commentary The $732 million penalty levied against Microsoft ignores the reality that the world is changing faster than EU regulators -- or any "ballot" -- can keep up.
An electronic voting machine was briefly taken offline today when it mistook a vote for Barack Obama as one for Mitt Romney. Republicans say they have reports of the opposite happening too.
European regulators have accused the software giant of failing to uphold commitments it made in 2009 over offering consumers a choice of browser on new Windows PCs.
The salaries and incentive awards for Microsoft's CEO and some of its top executives are public. Redmond's European browser-ballot problem didn't sit well with the evaluation committee.
European user of Windows 8 can now select their choice of browser, amid an European antitrust investigation into Microsoft's failure to include the software in Windows 7.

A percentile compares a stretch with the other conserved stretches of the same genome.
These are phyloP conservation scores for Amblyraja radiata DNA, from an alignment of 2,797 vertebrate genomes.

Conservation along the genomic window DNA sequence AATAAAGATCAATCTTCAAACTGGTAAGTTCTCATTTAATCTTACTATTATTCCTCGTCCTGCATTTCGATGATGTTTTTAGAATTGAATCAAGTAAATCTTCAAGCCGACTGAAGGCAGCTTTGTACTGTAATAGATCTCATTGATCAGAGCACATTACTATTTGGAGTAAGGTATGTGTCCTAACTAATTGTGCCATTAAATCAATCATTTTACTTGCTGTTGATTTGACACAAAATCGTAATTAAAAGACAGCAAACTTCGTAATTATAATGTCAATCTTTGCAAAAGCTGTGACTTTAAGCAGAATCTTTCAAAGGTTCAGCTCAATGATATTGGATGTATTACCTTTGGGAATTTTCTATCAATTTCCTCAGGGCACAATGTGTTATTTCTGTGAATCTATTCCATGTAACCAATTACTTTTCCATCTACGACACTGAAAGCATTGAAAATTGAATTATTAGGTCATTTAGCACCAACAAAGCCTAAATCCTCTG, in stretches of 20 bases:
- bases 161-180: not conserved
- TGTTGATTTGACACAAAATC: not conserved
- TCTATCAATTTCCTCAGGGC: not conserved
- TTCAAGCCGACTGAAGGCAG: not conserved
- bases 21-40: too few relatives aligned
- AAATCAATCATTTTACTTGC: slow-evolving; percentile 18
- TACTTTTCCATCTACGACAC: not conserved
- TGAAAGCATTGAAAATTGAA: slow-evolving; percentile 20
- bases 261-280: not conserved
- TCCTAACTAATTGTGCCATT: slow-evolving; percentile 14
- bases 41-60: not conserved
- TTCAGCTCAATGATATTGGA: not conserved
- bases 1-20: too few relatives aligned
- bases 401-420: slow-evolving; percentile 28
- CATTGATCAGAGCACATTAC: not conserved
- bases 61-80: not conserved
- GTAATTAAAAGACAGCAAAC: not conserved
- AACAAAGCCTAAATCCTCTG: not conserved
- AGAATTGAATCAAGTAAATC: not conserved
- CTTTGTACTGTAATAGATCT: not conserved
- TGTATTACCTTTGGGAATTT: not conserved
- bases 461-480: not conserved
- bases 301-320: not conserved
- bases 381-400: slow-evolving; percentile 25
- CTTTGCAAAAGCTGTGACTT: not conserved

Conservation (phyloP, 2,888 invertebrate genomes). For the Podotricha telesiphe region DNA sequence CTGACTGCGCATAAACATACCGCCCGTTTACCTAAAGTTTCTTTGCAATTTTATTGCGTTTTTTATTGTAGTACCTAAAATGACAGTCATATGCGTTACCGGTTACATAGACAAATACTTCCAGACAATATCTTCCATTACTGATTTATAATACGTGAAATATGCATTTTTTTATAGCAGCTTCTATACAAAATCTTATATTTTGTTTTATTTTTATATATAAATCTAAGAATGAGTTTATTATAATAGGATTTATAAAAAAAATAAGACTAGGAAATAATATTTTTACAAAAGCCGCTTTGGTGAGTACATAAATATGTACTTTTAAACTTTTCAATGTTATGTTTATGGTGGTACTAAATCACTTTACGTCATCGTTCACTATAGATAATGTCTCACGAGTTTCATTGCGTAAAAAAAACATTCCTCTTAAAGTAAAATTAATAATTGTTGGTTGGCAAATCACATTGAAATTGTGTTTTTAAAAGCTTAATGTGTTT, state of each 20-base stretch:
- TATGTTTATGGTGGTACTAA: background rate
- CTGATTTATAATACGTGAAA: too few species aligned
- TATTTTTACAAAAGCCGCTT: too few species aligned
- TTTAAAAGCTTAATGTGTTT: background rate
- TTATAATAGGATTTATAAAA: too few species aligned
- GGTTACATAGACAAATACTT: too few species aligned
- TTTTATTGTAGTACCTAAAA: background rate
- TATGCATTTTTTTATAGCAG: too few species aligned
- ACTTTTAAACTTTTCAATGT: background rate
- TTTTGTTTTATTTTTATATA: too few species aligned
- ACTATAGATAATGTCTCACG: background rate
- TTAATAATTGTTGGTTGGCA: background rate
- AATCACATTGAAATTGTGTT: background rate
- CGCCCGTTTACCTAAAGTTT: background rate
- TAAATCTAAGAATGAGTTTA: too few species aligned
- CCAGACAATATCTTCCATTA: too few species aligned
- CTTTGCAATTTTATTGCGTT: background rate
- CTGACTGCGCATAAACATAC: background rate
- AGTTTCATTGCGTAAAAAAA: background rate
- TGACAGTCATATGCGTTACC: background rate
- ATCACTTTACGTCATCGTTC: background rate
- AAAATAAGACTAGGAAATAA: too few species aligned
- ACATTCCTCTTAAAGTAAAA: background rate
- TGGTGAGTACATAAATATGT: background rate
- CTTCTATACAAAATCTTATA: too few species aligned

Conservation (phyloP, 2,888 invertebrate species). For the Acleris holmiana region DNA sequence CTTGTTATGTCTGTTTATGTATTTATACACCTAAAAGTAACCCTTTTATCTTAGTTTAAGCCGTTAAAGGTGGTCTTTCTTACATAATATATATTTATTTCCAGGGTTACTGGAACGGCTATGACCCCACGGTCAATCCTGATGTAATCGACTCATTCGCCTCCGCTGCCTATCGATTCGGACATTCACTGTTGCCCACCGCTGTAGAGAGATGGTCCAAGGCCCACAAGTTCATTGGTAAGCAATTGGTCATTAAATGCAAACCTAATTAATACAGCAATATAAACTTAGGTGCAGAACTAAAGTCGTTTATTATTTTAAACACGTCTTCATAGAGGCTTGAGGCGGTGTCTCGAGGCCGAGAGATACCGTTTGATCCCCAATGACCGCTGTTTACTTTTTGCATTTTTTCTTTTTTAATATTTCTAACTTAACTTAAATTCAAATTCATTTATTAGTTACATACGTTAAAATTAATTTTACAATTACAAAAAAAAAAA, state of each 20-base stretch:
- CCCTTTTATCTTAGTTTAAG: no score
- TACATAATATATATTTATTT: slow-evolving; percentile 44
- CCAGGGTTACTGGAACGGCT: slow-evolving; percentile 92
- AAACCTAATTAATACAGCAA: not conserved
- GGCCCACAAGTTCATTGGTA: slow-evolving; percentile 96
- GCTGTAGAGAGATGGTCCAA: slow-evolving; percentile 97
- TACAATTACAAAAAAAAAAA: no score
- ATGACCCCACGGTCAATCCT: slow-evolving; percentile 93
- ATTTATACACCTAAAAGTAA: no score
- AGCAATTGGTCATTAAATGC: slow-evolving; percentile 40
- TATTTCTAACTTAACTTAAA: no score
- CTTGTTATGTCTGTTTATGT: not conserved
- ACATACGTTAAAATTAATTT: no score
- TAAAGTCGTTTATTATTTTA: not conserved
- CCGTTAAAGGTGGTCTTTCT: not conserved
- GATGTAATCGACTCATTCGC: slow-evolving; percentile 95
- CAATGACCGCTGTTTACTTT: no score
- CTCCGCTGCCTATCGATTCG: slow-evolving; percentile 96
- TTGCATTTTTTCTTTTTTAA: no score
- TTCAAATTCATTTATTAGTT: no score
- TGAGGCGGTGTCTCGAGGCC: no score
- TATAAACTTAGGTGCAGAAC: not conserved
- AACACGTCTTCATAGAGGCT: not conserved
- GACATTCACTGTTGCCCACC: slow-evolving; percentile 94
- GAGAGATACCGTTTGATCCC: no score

Opera won't be lobbying for a browser choice screen to be implemented in Asia-Pacific, while Mozilla's Open to Choice campaign stays within Europe.
An optical scanner to be used for the presidential election this year is prone to recording the wrong vote or none at all, according to a government report. But the manufacturer says problems are fixed.
After complaints the original algorithm was not doing the job, Redmond fixes the code shuffling the order of the browsers in its ballot screen for European users.
In Tuesday's election, the citizens of Denver must decide whether to select a seven-person commission to reveal all known evidence about ETs, UFOs, and the technological advances they might possess.
Regulators say Redmond can go ahead with its latest proposed design to let users choose which browsers they wish to install along with, or instead of, Internet Explorer.